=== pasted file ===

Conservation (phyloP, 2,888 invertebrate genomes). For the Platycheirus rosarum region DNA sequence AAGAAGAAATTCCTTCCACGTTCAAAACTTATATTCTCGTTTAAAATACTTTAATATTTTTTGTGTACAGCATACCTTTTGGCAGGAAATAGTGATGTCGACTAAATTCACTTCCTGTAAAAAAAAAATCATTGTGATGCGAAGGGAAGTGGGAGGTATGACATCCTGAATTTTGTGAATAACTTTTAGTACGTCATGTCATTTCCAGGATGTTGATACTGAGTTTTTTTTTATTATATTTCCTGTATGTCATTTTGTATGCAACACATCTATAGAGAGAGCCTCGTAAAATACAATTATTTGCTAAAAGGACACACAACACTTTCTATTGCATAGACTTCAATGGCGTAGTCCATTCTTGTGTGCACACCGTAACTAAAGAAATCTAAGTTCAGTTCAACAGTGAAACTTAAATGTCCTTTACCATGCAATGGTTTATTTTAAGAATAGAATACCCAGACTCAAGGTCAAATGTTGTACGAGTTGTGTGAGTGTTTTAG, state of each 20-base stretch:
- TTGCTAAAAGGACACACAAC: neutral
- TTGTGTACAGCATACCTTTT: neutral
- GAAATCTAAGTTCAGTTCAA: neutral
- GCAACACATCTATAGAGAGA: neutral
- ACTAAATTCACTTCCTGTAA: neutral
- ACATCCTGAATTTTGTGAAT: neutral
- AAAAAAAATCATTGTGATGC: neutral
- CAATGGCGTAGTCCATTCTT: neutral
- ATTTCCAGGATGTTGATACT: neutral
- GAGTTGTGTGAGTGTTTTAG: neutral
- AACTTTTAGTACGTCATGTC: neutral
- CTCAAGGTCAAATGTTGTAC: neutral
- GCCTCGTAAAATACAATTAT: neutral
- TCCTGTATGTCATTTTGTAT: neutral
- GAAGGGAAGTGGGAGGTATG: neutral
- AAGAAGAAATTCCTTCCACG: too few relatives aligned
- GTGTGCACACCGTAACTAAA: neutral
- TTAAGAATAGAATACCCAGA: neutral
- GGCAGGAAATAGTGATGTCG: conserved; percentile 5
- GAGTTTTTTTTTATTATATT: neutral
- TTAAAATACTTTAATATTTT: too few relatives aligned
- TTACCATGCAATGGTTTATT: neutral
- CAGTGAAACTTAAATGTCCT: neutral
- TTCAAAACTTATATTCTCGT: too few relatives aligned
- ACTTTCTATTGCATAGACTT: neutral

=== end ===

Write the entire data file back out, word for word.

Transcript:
Conservation (phyloP, 2,888 invertebrate genomes). For the Platycheirus rosarum region DNA sequence AAGAAGAAATTCCTTCCACGTTCAAAACTTATATTCTCGTTTAAAATACTTTAATATTTTTTGTGTACAGCATACCTTTTGGCAGGAAATAGTGATGTCGACTAAATTCACTTCCTGTAAAAAAAAAATCATTGTGATGCGAAGGGAAGTGGGAGGTATGACATCCTGAATTTTGTGAATAACTTTTAGTACGTCATGTCATTTCCAGGATGTTGATACTGAGTTTTTTTTTATTATATTTCCTGTATGTCATTTTGTATGCAACACATCTATAGAGAGAGCCTCGTAAAATACAATTATTTGCTAAAAGGACACACAACACTTTCTATTGCATAGACTTCAATGGCGTAGTCCATTCTTGTGTGCACACCGTAACTAAAGAAATCTAAGTTCAGTTCAACAGTGAAACTTAAATGTCCTTTACCATGCAATGGTTTATTTTAAGAATAGAATACCCAGACTCAAGGTCAAATGTTGTACGAGTTGTGTGAGTGTTTTAG, state of each 20-base stretch:
- TTGCTAAAAGGACACACAAC: neutral
- TTGTGTACAGCATACCTTTT: neutral
- GAAATCTAAGTTCAGTTCAA: neutral
- GCAACACATCTATAGAGAGA: neutral
- ACTAAATTCACTTCCTGTAA: neutral
- ACATCCTGAATTTTGTGAAT: neutral
- AAAAAAAATCATTGTGATGC: neutral
- CAATGGCGTAGTCCATTCTT: neutral
- ATTTCCAGGATGTTGATACT: neutral
- GAGTTGTGTGAGTGTTTTAG: neutral
- AACTTTTAGTACGTCATGTC: neutral
- CTCAAGGTCAAATGTTGTAC: neutral
- GCCTCGTAAAATACAATTAT: neutral
- TCCTGTATGTCATTTTGTAT: neutral
- GAAGGGAAGTGGGAGGTATG: neutral
- AAGAAGAAATTCCTTCCACG: too few relatives aligned
- GTGTGCACACCGTAACTAAA: neutral
- TTAAGAATAGAATACCCAGA: neutral
- GGCAGGAAATAGTGATGTCG: conserved; percentile 5
- GAGTTTTTTTTTATTATATT: neutral
- TTAAAATACTTTAATATTTT: too few relatives aligned
- TTACCATGCAATGGTTTATT: neutral
- CAGTGAAACTTAAATGTCCT: neutral
- TTCAAAACTTATATTCTCGT: too few relatives aligned
- ACTTTCTATTGCATAGACTT: neutral